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Publishers Weekly Reviews 1997 June #5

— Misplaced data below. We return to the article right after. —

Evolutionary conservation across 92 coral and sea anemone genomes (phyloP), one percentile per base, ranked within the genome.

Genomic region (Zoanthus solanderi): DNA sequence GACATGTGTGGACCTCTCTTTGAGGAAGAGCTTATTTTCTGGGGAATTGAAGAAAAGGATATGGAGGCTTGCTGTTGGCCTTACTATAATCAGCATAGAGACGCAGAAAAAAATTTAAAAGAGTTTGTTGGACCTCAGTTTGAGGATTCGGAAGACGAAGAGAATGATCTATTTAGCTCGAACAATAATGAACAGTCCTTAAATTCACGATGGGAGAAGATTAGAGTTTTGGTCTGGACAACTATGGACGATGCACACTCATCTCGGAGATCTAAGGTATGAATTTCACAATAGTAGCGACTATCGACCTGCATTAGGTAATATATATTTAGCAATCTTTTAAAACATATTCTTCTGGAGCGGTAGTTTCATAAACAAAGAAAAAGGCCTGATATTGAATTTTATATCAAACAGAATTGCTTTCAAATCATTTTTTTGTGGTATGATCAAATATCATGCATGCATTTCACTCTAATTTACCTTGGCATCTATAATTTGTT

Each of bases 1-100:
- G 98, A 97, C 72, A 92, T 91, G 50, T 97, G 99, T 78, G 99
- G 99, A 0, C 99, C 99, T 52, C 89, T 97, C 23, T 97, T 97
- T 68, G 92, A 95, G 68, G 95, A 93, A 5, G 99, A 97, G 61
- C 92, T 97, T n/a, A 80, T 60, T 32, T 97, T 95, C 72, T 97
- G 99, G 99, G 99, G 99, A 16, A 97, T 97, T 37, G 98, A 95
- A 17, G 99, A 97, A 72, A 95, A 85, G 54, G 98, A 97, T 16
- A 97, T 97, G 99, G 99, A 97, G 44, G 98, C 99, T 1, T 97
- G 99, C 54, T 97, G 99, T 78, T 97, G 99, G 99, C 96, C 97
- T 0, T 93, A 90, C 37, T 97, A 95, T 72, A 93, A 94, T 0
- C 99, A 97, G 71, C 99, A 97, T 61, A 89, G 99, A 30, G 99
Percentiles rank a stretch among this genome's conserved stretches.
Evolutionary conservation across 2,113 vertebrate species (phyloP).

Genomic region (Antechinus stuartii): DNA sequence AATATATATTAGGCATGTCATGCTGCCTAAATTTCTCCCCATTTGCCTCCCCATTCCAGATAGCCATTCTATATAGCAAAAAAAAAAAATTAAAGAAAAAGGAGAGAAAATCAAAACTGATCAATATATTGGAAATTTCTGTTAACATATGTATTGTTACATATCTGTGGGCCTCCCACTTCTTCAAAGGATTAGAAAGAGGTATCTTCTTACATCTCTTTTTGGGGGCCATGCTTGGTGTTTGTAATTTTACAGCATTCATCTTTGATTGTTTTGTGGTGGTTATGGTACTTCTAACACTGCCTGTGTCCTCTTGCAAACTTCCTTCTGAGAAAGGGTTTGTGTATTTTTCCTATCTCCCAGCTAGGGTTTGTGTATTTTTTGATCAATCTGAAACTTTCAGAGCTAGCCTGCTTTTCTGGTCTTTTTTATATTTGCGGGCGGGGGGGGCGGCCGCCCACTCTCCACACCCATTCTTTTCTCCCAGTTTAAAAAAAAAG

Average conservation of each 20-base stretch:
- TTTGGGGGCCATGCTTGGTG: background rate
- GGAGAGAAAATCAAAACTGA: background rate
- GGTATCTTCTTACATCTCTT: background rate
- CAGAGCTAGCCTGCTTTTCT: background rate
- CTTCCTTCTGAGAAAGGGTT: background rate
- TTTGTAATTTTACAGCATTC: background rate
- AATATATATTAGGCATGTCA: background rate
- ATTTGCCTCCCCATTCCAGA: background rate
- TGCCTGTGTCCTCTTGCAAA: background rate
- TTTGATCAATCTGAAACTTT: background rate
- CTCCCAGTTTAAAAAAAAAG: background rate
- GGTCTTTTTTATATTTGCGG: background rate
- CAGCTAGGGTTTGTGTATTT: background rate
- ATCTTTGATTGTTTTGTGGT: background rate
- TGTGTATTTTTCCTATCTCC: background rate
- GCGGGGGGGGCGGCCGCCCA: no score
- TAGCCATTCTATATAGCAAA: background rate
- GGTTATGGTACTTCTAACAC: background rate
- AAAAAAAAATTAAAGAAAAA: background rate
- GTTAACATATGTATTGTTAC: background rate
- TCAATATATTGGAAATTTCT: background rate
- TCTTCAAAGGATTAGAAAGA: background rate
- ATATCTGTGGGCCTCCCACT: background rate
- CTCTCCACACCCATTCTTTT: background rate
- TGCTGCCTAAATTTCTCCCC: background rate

More than fulfilling the promise of The Golden Compass, this second volume in the His Dark Materials trilogy starts off at a heart-thumping pace and never slows down. On the run after inadvertently killing one of the sinister men who have been stalking his emotionally disturbed mother, Will, 12, hitchhikes to Oxford to seek information about his father, an explorer who vanished in the Arctic over a decade ago. As Will searches for a place to sleep, he stumbles upon CittĂ gazze a deserted city in another world accessible via a sort of magic gateway located (in one of the story's many witty mixes of the banal and the unearthly) near an ordinary traffic circle. Crossing into this peculiar place, Will encounters Lyra (heroine of the previous book), who has left her own world to find out what she can about the mysterious substance called Dust. Will and Lyra (and Lyra's daemon) join forces and travel between worlds, performing a mind-boggling multidimensional burglary, uncovering the ugly secrets of CittĂ gazze and gaining hold of an ancient and powerful weapon (the "subtle knife" of the title). Adding to the suspense are subplots involving Lyra's former companion, the Texan balloonist Lee Scoresby; the evil but beautiful Mrs. Coulter; the fierce Northern witch clans; and the mysterious Dr. Stanislaus Grumman. As in Golden Compass, the Arctic settings prove a strikingly original fantasy terrain. And where the first book hinted at a defective cosmology, this work develops that theme in terms of Judeo-Christian theology. Squeamish readers should beware: the narrative touches on such grisly topics as trepanning and genital mutilation. Nevertheless, the grandly exuberant storytelling is sure to enthrall. Ages 10-up. (July) Copyright 1998 Publishers Weekly Reviews